I have a mad love of chapter titles, Gentle Reader.
You may, or may not, have noticed that all of my books have chapter titles. I’ve no idea where this love comes from, that’s the weird thing. Yes many of my early reader books had chapter titles, but it’s not like as I got older they didn’t fade away as they mainly do in genre. And didn’t most other authors have that too? Yet they readily abandon the chapter title. Perhaps it’s because of my comedy bent?
Here’s a look at the chapter titles in Romancing the Inventor:
- In Which We Hope Vampires are Perverted
- In Which Inventors Have Powerful Dimples
- In Which Equations Prove Fruitful and Multiply
- In Which Werewolves Come Calling
- In Which Things Get Perverted at Supper
- In Which Imogene Contemplates Rodger
- In Which We Learn the Source of Vanilla
- In Which There are More Dimples
- In Which Werewolves Meddle
- In Which We Solve All the Equations
I don’t always use the “In Which” tag, but in this particular book I really wanted to. It felt right. Perhaps, if you want me to seem very smart, I’m playing on the idea of solitary women of the dark past (particularly those with aberrant sexual interests), being monikered witch? (There’s you college essay for you.) Competence, the book I’m working on now, has a different approach. But it still has chapter titles.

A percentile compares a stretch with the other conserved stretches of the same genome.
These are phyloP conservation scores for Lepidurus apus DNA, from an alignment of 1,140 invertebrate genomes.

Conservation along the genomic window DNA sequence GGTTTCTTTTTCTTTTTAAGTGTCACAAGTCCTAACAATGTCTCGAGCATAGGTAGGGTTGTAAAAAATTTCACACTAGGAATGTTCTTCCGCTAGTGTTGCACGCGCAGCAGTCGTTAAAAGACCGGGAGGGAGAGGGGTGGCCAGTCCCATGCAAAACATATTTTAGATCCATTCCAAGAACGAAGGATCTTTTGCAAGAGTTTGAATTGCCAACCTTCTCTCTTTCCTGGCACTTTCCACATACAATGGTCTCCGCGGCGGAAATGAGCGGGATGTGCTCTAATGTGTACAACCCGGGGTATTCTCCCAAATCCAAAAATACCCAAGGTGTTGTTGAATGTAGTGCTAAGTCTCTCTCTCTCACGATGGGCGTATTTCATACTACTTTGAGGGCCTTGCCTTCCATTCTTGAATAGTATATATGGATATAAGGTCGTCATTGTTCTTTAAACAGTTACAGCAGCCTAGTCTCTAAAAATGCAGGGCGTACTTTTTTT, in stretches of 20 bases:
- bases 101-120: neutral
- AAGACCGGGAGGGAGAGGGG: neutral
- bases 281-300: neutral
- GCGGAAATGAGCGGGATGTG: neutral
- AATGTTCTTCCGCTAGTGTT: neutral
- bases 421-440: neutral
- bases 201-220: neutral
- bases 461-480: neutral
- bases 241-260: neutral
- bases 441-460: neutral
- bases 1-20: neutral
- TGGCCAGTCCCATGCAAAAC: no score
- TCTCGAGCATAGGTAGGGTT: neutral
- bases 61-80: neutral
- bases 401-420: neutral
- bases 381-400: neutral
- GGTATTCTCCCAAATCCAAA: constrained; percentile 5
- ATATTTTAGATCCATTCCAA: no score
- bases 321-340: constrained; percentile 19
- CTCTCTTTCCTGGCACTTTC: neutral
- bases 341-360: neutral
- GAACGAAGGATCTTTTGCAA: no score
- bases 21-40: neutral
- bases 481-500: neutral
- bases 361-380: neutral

One of my great joys as an indie author is that I get to make sure my chapter titles appear at the front of the ebook. My formatter and I had a long hash out of the necessity of this and how I wanted them to appear, exactly. Because when I can be in control, I am such a control freak.
I don’t necessarily gravitate to reading books that have chapter titles, but I do notice when they appear and I like it. Possibly because it is so rare these days.
I wonder why it’s so out of fashion. Too much like non-fiction? Perceived as juvenile?
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“The relationship between Madame Lefoux and the intrepid parlormaid, Imogene, has a sweetness that underlies their discovery of each other. The pair must navigate their emerging feelings for each other while withstanding the manipulations of a few familiar characters – some benign and others decidedly hostile.”
Quote of the Day:
“Seriousness is the only refuge of the shallow.”
~ Oscar WildeBehind the Magic, ROMANCING THE INVENTOR, Supernatural Society